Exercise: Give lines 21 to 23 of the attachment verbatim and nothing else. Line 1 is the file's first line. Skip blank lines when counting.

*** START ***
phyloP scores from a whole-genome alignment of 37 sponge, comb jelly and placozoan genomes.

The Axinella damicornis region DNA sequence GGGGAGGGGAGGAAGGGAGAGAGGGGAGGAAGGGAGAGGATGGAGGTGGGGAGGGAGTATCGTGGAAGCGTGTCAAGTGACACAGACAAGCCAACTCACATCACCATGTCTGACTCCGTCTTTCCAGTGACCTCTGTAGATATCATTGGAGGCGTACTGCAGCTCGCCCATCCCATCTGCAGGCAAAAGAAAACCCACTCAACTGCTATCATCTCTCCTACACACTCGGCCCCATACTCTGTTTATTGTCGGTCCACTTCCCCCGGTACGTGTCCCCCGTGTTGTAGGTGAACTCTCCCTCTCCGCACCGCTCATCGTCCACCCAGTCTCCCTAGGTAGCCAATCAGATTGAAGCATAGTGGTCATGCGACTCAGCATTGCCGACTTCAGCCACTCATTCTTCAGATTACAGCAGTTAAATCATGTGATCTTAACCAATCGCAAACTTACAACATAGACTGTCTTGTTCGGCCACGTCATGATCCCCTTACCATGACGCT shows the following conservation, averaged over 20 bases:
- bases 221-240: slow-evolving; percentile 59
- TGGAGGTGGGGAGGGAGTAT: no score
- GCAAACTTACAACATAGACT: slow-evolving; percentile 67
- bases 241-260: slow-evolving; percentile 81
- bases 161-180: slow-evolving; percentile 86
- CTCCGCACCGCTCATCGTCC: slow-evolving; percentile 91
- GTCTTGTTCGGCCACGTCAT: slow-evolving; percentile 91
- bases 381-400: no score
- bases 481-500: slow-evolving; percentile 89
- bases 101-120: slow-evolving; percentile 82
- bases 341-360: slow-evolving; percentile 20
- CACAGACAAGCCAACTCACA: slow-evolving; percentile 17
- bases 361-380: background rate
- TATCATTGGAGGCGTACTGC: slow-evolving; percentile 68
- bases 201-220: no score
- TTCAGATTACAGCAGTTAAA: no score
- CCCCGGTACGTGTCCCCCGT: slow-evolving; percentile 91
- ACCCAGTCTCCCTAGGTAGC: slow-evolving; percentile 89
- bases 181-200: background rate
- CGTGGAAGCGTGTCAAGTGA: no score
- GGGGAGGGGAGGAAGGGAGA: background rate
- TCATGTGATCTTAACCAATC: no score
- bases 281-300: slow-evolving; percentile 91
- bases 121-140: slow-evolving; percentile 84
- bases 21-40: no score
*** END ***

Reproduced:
- bases 181-200: background rate
- CGTGGAAGCGTGTCAAGTGA: no score
- GGGGAGGGGAGGAAGGGAGA: background rate